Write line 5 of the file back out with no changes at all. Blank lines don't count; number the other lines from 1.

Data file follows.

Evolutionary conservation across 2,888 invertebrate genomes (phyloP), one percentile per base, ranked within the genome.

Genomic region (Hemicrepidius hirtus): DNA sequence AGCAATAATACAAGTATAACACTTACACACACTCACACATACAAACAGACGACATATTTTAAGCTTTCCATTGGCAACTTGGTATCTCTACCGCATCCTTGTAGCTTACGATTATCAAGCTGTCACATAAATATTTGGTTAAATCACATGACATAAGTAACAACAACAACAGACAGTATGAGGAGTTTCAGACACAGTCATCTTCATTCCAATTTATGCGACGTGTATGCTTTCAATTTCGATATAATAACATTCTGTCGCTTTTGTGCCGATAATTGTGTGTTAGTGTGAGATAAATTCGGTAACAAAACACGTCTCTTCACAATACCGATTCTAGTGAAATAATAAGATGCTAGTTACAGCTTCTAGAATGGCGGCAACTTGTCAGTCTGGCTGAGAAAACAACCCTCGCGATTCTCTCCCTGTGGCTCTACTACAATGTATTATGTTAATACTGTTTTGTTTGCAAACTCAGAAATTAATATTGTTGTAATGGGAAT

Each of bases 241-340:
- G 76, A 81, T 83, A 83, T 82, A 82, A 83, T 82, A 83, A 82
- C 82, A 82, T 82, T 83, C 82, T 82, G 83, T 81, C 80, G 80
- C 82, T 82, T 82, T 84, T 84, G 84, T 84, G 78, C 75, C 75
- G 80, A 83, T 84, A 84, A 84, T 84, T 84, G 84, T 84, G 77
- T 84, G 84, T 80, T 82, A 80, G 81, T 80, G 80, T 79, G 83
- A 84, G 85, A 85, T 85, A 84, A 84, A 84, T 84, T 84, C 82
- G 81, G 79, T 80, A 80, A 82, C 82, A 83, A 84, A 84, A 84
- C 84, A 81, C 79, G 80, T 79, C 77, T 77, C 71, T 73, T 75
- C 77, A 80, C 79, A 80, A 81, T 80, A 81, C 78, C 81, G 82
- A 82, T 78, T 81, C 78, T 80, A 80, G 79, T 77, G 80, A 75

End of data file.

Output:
- C 82, A 82, T 82, T 83, C 82, T 82, G 83, T 81, C 80, G 80